The police department had completed one sweep of the facility as the Emergency Operations Center was being activated, and as Peterson worked to craft the appropriate messages, police swept the building and its surroundings for explosives a second time. The school's administrators were also on hand to help identify any unusual or suspicious changes in the building's appearance.

Back at the Emergency Operations Center, Peterson had finalized what would be his first communication to staff and parents: the script for a voicemail that relayed the main facts of the situation. Before proceeding, he had another operations team member review the draft to ensure that he had interpreted the information correctly. Once the team approved the wording, administrators, principals, and staff received the information first via the school's Microsoft Outlook e-mail system.

The AlertNow system allows users to upload or copy-and-paste the script from Microsoft Word into the system software. The software then offers the option of having the message read and recorded by a live person or by a computer through a text-to-speech feature. Peterson logged on to the AlertNow website and opted for the personal recording. "They needed to hear a voice from a real person in the district," he says.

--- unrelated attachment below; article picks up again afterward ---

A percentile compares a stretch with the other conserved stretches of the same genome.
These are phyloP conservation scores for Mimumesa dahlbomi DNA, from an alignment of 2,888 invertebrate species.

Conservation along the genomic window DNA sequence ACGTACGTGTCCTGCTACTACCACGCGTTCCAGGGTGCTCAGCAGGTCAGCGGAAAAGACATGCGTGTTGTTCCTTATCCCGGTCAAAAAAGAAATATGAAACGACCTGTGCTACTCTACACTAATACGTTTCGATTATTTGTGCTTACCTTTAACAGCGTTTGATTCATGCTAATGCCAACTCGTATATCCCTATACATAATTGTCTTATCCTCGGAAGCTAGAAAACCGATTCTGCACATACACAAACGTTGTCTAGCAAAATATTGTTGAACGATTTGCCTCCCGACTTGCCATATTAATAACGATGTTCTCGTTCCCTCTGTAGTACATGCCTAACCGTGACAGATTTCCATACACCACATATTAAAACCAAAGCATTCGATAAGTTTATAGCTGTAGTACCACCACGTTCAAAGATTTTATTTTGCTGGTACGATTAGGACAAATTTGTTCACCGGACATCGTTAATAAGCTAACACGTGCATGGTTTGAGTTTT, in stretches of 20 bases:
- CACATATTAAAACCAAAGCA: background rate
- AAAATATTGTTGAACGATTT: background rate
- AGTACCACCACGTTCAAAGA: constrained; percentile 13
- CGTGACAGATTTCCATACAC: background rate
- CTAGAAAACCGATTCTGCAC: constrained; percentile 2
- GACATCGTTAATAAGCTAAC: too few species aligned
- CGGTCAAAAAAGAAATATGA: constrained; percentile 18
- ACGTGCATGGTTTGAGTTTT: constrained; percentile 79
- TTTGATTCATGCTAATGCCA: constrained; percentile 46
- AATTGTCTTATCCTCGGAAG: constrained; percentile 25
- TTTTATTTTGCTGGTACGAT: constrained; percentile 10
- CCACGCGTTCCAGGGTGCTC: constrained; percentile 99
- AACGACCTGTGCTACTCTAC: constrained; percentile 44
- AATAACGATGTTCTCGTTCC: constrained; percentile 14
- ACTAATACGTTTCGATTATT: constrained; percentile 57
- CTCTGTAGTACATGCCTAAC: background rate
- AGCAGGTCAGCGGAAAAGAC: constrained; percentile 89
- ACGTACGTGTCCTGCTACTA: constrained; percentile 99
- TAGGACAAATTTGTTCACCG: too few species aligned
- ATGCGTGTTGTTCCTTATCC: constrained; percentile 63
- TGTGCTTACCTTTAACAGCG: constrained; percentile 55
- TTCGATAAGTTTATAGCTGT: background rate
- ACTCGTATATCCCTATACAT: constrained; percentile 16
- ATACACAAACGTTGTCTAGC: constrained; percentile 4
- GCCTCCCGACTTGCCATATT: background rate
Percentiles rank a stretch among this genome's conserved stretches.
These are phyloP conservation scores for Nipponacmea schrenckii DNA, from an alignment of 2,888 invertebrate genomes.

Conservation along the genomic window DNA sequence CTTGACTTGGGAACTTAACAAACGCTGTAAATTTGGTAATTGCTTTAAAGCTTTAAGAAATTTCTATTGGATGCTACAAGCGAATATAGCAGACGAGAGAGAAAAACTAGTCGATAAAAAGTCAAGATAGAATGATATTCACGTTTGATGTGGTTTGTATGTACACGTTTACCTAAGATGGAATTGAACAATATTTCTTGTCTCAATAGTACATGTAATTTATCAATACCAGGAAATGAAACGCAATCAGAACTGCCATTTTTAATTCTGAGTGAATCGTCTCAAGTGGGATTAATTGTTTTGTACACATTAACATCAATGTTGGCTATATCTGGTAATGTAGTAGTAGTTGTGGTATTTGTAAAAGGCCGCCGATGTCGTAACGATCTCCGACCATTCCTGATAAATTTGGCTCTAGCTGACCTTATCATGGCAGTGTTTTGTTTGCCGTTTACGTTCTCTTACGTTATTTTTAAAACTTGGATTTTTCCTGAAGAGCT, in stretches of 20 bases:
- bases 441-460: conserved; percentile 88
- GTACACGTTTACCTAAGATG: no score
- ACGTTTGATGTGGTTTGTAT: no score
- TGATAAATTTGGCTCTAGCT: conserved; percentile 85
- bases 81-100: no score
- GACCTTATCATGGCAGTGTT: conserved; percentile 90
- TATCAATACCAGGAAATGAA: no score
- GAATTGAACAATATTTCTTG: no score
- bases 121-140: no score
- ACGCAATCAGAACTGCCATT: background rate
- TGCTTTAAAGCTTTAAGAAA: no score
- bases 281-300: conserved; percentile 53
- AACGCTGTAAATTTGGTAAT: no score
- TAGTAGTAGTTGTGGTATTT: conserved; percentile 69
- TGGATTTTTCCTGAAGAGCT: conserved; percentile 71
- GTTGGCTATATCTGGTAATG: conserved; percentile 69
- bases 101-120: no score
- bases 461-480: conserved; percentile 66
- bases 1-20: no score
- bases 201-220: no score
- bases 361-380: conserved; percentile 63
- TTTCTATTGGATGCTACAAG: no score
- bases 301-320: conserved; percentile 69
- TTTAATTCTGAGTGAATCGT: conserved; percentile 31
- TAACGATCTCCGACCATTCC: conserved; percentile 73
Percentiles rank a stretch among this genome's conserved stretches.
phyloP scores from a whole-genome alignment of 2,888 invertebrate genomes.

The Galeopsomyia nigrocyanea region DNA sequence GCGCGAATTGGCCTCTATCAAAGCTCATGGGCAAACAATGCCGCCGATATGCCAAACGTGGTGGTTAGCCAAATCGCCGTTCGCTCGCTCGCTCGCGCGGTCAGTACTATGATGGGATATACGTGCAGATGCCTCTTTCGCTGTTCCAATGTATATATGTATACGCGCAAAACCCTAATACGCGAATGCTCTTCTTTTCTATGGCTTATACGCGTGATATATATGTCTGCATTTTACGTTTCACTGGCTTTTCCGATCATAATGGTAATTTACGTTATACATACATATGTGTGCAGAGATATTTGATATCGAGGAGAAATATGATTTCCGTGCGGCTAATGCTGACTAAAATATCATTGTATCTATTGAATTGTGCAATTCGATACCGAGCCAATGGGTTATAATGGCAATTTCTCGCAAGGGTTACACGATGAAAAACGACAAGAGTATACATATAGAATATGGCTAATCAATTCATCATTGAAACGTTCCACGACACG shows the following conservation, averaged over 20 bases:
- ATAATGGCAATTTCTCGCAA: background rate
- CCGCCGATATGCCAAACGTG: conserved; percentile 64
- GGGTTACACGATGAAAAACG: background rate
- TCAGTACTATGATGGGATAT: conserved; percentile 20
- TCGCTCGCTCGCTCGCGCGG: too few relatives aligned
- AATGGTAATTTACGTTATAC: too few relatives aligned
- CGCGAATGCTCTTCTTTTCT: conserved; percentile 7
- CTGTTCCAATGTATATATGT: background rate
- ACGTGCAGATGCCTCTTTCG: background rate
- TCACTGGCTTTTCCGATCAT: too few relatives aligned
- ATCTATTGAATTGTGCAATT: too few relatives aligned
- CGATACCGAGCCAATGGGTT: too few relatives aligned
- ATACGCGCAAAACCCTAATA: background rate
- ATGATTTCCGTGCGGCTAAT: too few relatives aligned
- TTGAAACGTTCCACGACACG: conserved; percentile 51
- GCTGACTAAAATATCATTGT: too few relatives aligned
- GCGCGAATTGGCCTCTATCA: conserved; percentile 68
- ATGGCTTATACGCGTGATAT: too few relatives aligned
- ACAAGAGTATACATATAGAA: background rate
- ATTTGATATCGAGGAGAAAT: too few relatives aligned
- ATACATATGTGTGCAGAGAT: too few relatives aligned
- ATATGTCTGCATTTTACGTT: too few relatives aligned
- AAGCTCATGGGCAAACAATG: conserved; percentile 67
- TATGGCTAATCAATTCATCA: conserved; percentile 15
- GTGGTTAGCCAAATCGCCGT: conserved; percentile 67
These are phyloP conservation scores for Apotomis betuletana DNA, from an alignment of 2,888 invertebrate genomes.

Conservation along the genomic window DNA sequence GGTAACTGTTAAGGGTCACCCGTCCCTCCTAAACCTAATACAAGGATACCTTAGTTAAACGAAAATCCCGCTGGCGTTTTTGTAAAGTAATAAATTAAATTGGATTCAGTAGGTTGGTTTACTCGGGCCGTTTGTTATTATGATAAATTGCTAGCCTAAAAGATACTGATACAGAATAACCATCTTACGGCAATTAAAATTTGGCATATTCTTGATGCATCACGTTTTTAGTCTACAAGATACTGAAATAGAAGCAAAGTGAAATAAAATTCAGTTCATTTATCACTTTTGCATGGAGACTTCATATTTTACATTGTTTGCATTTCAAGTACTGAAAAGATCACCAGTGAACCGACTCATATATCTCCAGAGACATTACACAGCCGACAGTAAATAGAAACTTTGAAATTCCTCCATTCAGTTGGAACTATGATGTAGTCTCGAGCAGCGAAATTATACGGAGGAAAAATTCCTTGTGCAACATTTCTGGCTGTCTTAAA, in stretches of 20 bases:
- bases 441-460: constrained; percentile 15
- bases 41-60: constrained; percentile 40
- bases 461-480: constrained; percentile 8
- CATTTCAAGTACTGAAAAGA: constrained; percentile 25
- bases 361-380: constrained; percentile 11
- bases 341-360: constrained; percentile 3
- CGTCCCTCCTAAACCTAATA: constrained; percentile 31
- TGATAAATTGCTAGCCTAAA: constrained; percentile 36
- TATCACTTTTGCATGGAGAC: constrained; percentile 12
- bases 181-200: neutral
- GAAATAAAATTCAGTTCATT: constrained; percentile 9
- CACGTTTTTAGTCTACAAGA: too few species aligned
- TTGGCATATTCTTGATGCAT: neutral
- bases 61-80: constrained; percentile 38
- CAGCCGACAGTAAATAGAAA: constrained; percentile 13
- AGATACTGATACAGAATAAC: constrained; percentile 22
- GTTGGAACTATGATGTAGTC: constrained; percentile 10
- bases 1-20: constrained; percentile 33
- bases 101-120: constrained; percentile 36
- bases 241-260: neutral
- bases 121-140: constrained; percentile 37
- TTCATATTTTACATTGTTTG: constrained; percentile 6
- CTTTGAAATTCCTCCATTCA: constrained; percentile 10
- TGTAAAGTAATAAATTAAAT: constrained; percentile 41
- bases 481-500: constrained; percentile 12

Peterson then used the software to send a message to the parents of the affected high school students. The voicemail included the following key messaging: The school had received a bomb threat; the police had been notified; school would be closed Monday but would reopen Tuesday; the public would not be allowed on the school facility on Monday; and, on Tuesday, students were not to bring backpacks or book bags to campus. The message also directed parents to the school website for more detailed information. Peterson ensured that the voicemail message was less than 60 seconds in length, the maximum amount of time to include key information without confusing recipients with too much detail or risk exceeding the recording length of most voicemail systems.

Peterson relayed the message to all numbers on file for each student's household, including numbers for cell phones, office phones, home phones, or care providers' phones. Within 25 minutes of being notified of the bomb threat, the district had sent 4,900 voicemails to the families of its high school's 1,630 students.

After sending the voicemails, Peterson then sent out the same message to parents via e-mail--more than 1,700 notices in all--with links to the district website, where parents could find more information. He also notified staff members with the same essential information that he had sent to parents, but with additional customized details about work hours, contracts, and other matters, as well as a link to the district's employee portal.